Stack Overflow is a community of 4.7 million programmers, just like you, helping each other.

Join them; it only takes a minute:

Sign up
Join the Stack Overflow community to:
  1. Ask programming questions
  2. Answer and help your peers
  3. Get recognized for your expertise

I have a datetimestamp like:

 07/May/2012:00:00:01

I wish to remove the colon between the date and time and replace it with a space.

I try:

sed -e 's/....:../.... ../g' local.csv > local07_nocolon.csv

But that give me:

07/May/.... ..:00:01

Any tips appreciated....

share|improve this question

Do you want to remove only the first colon then you can try this

echo "07/May/2012:00:00:01" | sed 's/:/ /'

If you need to remove all colons then use this

echo "07/May/2012:00:00:01" | sed 's/:/ /g'
share|improve this answer
    
That's good. But is there any way I could do it so it is the first colan after the 4 digits? – dublintech May 16 '12 at 8:56
1  
will check and update – Raghuram May 16 '12 at 9:02
    
Try this if you want to match 4 colons echo "07/May/2012:00:00:01" | sed -e 's/(..)\/(...)\/(....):(..):(..)/\1\/\2\/\3 \4:\5/g' – Raghuram May 16 '12 at 9:15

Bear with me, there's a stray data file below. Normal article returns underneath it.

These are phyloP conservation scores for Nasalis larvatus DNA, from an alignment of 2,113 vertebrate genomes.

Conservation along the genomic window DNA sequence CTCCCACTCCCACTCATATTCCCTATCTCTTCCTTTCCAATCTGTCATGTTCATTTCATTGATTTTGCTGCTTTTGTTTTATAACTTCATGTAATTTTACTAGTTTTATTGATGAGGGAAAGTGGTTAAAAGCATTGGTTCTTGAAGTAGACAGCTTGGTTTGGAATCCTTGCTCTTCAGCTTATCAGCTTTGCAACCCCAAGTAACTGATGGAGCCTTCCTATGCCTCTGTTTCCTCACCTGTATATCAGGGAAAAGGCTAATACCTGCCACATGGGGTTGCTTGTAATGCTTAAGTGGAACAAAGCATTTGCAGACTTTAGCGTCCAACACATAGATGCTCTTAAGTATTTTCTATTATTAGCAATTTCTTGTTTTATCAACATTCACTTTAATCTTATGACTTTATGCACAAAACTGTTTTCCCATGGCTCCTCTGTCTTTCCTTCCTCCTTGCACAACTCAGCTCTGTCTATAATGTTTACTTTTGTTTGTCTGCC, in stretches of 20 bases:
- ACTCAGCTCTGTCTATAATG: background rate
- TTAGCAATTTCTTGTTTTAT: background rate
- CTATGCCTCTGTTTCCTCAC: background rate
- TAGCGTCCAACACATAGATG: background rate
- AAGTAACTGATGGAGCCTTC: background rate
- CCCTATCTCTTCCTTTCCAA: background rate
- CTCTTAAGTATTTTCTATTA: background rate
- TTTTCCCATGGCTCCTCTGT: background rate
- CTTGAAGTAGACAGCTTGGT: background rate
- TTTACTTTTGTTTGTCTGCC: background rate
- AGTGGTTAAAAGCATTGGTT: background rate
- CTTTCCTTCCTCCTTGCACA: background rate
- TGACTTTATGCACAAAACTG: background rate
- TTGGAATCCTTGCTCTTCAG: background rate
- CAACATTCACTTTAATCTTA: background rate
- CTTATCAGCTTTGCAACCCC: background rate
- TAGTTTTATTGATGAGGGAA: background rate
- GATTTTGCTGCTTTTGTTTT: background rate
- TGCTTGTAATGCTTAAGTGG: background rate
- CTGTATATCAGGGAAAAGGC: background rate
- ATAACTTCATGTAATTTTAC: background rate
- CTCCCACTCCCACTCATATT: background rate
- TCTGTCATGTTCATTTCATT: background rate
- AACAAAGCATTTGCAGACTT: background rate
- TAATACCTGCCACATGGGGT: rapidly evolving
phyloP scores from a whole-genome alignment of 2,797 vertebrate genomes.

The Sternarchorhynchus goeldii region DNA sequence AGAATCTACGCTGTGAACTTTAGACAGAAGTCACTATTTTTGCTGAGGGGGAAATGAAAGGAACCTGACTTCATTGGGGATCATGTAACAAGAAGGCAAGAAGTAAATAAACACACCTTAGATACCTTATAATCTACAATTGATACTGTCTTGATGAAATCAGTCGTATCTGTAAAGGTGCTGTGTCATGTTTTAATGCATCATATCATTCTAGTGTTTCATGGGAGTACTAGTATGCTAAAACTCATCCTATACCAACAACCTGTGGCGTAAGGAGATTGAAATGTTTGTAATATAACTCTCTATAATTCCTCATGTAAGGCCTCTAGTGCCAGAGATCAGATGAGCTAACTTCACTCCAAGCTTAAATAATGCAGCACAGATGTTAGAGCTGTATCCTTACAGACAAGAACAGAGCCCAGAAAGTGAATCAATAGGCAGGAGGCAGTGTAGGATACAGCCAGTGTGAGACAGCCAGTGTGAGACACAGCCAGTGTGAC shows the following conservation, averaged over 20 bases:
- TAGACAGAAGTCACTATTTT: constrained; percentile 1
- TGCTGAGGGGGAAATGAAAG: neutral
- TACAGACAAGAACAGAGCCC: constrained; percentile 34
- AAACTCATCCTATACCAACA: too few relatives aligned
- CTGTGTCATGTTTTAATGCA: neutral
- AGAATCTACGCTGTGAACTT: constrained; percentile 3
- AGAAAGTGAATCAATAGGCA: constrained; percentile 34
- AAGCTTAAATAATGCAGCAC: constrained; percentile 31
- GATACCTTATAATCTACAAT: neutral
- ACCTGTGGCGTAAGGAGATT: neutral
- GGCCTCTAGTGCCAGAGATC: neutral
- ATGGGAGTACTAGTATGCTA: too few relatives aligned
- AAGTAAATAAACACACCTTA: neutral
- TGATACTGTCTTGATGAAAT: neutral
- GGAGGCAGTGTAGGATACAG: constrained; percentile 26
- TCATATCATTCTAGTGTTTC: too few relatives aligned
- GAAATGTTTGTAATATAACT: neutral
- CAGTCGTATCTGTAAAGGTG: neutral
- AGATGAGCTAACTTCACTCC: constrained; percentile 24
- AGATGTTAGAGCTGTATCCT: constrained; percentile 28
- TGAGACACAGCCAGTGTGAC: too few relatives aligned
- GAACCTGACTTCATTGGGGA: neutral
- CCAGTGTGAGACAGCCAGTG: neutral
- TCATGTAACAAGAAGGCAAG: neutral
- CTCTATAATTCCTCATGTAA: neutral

Use capturing groups and backreferences (and make sure to match only digits):

sed -e 's/\([0-9][0-9][0-9][0-9]\):\([0-9][0-9]\)/\1 \2/g' local.csv > local07_nocolon.csv

Edit: I had forgotten that POSIX EREs do not support the \d shorthand. Now it should work.

share|improve this answer
    
Thanks. But this does not work. It outputs the exact same. – dublintech May 16 '12 at 8:59
    
Exact same as what? – Tim Pietzcker May 16 '12 at 9:07
    
@dublintech: Oops. I forgot something. Will edit my answer. – Tim Pietzcker May 17 '12 at 4:38

The below sed command replaces all occurrences of : to " " using global substitution flag “g”.

sed 's/:/ /g' local.csv > local07_nocolon.csv

and the output of the file will be in the form of

07/May/2012 00 00 01
share|improve this answer

This might work for you:

echo "07/May/2012:00:00:01" | sed 's/\([0-9]\{4\}\):/\1 /g' file
07/May/2012 00:00:01

or:

echo "07/May/2012:00:00:01" | sed 's/\([[:digit:]]\{4\}\):/\1 /g'
07/May/2012 00:00:01
share|improve this answer

Your Answer

 
discard

By posting your answer, you agree to the privacy policy and terms of service.

Not the answer you're looking for? Browse other questions tagged or ask your own question.